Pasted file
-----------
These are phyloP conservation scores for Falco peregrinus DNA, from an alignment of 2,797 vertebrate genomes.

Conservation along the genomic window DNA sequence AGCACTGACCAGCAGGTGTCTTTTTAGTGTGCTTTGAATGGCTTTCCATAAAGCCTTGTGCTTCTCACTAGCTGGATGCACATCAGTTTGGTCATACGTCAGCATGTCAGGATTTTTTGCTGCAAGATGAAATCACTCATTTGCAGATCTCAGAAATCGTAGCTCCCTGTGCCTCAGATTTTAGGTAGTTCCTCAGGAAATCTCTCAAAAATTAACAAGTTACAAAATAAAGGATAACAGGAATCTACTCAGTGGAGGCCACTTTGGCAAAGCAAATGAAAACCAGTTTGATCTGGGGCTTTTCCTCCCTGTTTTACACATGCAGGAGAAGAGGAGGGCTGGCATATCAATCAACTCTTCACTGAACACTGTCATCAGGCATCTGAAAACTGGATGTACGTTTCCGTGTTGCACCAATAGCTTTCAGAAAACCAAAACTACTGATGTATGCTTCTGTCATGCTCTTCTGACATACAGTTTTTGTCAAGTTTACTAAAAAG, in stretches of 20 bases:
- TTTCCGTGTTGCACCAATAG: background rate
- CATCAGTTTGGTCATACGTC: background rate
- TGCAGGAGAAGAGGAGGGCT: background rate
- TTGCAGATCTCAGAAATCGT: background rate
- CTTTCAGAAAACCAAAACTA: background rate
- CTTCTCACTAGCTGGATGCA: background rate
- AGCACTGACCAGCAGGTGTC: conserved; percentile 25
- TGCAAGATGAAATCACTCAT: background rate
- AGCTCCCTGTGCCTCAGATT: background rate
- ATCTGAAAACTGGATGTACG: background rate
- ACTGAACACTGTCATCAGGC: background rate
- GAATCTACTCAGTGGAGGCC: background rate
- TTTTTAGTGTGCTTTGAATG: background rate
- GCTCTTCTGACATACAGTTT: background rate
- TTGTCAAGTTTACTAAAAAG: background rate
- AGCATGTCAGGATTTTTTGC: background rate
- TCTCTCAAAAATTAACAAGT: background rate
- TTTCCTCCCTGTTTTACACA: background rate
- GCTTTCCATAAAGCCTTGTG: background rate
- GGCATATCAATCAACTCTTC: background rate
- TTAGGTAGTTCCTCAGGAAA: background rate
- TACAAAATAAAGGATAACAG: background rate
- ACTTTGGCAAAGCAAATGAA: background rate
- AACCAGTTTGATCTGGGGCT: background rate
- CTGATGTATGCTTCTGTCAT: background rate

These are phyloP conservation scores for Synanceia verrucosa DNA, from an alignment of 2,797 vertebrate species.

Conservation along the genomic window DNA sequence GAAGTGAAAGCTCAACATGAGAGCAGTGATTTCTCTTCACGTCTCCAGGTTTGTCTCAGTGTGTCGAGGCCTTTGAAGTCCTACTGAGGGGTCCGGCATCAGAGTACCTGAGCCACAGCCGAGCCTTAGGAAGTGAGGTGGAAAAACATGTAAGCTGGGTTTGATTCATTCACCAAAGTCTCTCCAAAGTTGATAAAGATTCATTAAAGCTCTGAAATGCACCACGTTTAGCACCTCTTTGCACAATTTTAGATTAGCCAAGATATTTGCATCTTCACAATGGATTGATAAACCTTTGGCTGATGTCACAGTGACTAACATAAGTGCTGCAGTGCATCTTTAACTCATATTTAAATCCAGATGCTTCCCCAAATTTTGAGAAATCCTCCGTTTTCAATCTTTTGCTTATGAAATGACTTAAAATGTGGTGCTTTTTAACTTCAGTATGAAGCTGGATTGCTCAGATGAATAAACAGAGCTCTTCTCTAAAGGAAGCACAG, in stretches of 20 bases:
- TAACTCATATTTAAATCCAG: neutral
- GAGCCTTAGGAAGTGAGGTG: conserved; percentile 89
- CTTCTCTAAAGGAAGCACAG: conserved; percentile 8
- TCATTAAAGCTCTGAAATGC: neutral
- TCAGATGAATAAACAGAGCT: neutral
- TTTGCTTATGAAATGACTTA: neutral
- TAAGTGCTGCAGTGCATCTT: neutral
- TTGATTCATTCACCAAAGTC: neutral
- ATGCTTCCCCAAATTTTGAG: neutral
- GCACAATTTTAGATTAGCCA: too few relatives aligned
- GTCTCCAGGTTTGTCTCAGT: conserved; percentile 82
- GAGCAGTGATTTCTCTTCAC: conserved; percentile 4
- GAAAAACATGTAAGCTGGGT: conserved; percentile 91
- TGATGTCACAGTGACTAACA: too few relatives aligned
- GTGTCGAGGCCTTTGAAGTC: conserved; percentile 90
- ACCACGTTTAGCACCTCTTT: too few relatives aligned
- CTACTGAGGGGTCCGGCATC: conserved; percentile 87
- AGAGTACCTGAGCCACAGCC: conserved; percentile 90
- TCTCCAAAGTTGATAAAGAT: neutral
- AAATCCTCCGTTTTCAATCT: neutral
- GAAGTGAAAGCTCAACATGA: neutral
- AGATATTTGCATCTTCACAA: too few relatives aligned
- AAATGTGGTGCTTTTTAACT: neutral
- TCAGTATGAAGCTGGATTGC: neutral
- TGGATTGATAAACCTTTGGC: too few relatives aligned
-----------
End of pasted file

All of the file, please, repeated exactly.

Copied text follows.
These are phyloP conservation scores for Falco peregrinus DNA, from an alignment of 2,797 vertebrate genomes.

Conservation along the genomic window DNA sequence AGCACTGACCAGCAGGTGTCTTTTTAGTGTGCTTTGAATGGCTTTCCATAAAGCCTTGTGCTTCTCACTAGCTGGATGCACATCAGTTTGGTCATACGTCAGCATGTCAGGATTTTTTGCTGCAAGATGAAATCACTCATTTGCAGATCTCAGAAATCGTAGCTCCCTGTGCCTCAGATTTTAGGTAGTTCCTCAGGAAATCTCTCAAAAATTAACAAGTTACAAAATAAAGGATAACAGGAATCTACTCAGTGGAGGCCACTTTGGCAAAGCAAATGAAAACCAGTTTGATCTGGGGCTTTTCCTCCCTGTTTTACACATGCAGGAGAAGAGGAGGGCTGGCATATCAATCAACTCTTCACTGAACACTGTCATCAGGCATCTGAAAACTGGATGTACGTTTCCGTGTTGCACCAATAGCTTTCAGAAAACCAAAACTACTGATGTATGCTTCTGTCATGCTCTTCTGACATACAGTTTTTGTCAAGTTTACTAAAAAG, in stretches of 20 bases:
- TTTCCGTGTTGCACCAATAG: background rate
- CATCAGTTTGGTCATACGTC: background rate
- TGCAGGAGAAGAGGAGGGCT: background rate
- TTGCAGATCTCAGAAATCGT: background rate
- CTTTCAGAAAACCAAAACTA: background rate
- CTTCTCACTAGCTGGATGCA: background rate
- AGCACTGACCAGCAGGTGTC: conserved; percentile 25
- TGCAAGATGAAATCACTCAT: background rate
- AGCTCCCTGTGCCTCAGATT: background rate
- ATCTGAAAACTGGATGTACG: background rate
- ACTGAACACTGTCATCAGGC: background rate
- GAATCTACTCAGTGGAGGCC: background rate
- TTTTTAGTGTGCTTTGAATG: background rate
- GCTCTTCTGACATACAGTTT: background rate
- TTGTCAAGTTTACTAAAAAG: background rate
- AGCATGTCAGGATTTTTTGC: background rate
- TCTCTCAAAAATTAACAAGT: background rate
- TTTCCTCCCTGTTTTACACA: background rate
- GCTTTCCATAAAGCCTTGTG: background rate
- GGCATATCAATCAACTCTTC: background rate
- TTAGGTAGTTCCTCAGGAAA: background rate
- TACAAAATAAAGGATAACAG: background rate
- ACTTTGGCAAAGCAAATGAA: background rate
- AACCAGTTTGATCTGGGGCT: background rate
- CTGATGTATGCTTCTGTCAT: background rate

These are phyloP conservation scores for Synanceia verrucosa DNA, from an alignment of 2,797 vertebrate species.

Conservation along the genomic window DNA sequence GAAGTGAAAGCTCAACATGAGAGCAGTGATTTCTCTTCACGTCTCCAGGTTTGTCTCAGTGTGTCGAGGCCTTTGAAGTCCTACTGAGGGGTCCGGCATCAGAGTACCTGAGCCACAGCCGAGCCTTAGGAAGTGAGGTGGAAAAACATGTAAGCTGGGTTTGATTCATTCACCAAAGTCTCTCCAAAGTTGATAAAGATTCATTAAAGCTCTGAAATGCACCACGTTTAGCACCTCTTTGCACAATTTTAGATTAGCCAAGATATTTGCATCTTCACAATGGATTGATAAACCTTTGGCTGATGTCACAGTGACTAACATAAGTGCTGCAGTGCATCTTTAACTCATATTTAAATCCAGATGCTTCCCCAAATTTTGAGAAATCCTCCGTTTTCAATCTTTTGCTTATGAAATGACTTAAAATGTGGTGCTTTTTAACTTCAGTATGAAGCTGGATTGCTCAGATGAATAAACAGAGCTCTTCTCTAAAGGAAGCACAG, in stretches of 20 bases:
- TAACTCATATTTAAATCCAG: neutral
- GAGCCTTAGGAAGTGAGGTG: conserved; percentile 89
- CTTCTCTAAAGGAAGCACAG: conserved; percentile 8
- TCATTAAAGCTCTGAAATGC: neutral
- TCAGATGAATAAACAGAGCT: neutral
- TTTGCTTATGAAATGACTTA: neutral
- TAAGTGCTGCAGTGCATCTT: neutral
- TTGATTCATTCACCAAAGTC: neutral
- ATGCTTCCCCAAATTTTGAG: neutral
- GCACAATTTTAGATTAGCCA: too few relatives aligned
- GTCTCCAGGTTTGTCTCAGT: conserved; percentile 82
- GAGCAGTGATTTCTCTTCAC: conserved; percentile 4
- GAAAAACATGTAAGCTGGGT: conserved; percentile 91
- TGATGTCACAGTGACTAACA: too few relatives aligned
- GTGTCGAGGCCTTTGAAGTC: conserved; percentile 90
- ACCACGTTTAGCACCTCTTT: too few relatives aligned
- CTACTGAGGGGTCCGGCATC: conserved; percentile 87
- AGAGTACCTGAGCCACAGCC: conserved; percentile 90
- TCTCCAAAGTTGATAAAGAT: neutral
- AAATCCTCCGTTTTCAATCT: neutral
- GAAGTGAAAGCTCAACATGA: neutral
- AGATATTTGCATCTTCACAA: too few relatives aligned
- AAATGTGGTGCTTTTTAACT: neutral
- TCAGTATGAAGCTGGATTGC: neutral
- TGGATTGATAAACCTTTGGC: too few relatives aligned